Nick Griffin, 58, who grew up in Llanfair Caereinion in Mid Wales, was declared a persona non grata by the Hungarian Government and issued with entry and residency bans.
The announcement came two days after Budapest expelled James Dowson, another prominent British far-right activist with links to Griffin.
Earlier this year Mr Griffin, who headed the BNP from 1999 to 2014, said he planned to move to Hungary as a "refugee" from western Europe, praising the hardline policies of populist Prime Minister Viktor Orban against asylum-seekers.
He said: "I hope that Hungary, the Hungarian government, the Hungarian people, will welcome people who are genuine refugees from western Europe but keep out the liberals who have brought western Europe to this state in the first place."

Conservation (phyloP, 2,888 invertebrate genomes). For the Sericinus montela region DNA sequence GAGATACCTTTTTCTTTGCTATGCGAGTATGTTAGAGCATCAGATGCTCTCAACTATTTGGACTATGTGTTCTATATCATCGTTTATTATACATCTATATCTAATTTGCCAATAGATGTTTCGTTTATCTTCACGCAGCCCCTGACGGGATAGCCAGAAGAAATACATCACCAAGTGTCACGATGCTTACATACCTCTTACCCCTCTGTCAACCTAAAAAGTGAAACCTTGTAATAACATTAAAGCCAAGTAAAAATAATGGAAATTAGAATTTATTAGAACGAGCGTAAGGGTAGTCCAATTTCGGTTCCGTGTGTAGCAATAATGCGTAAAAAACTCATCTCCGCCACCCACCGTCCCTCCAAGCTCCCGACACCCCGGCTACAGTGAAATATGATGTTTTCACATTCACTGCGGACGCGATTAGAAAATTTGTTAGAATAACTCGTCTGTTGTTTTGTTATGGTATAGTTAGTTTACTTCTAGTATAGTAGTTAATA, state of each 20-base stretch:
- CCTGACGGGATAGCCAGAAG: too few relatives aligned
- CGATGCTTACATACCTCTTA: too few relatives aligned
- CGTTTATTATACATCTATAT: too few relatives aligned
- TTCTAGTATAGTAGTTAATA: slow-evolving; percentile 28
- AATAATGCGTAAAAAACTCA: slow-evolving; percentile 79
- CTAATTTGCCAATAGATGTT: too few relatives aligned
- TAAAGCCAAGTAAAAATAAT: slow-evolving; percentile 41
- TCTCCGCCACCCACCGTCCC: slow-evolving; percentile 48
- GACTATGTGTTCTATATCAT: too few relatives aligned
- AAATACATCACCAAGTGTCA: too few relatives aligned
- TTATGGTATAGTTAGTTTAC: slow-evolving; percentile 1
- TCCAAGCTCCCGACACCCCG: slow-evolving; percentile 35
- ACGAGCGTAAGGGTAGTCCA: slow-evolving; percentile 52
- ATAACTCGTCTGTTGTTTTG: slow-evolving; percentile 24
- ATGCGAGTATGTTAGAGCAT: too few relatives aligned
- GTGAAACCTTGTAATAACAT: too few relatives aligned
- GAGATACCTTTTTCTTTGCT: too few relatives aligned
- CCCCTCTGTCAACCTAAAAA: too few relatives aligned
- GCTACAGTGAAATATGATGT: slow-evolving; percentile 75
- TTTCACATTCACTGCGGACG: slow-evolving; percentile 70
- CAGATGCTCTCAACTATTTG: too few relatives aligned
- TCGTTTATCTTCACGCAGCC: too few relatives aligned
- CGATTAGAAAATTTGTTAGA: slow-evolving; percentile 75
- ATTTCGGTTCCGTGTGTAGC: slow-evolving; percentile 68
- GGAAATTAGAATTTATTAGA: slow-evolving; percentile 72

Tweeting about the ban on Friday Mr Griffin said he was in the process of appealing.
Griffin made the comments during a Budapest visit for a "Stop Operation Soros!" conference, aimed at halting the pro-refugee activities of Hungarian-born US financier George Soros's Open Society Foundation.
Former BNP member Dowson had been operating a branch of the anti-immigration group Knights Templar International in the Hungarian capital since 2015.
The 52-year-old was expelled because authorities considered him a "national security threat", according to security sources cited in the Hungarian weekly newspaper Magyar Narancs.
He also set up a news agency in Budapest that he said aimed to help Donald Trump win the US election last year.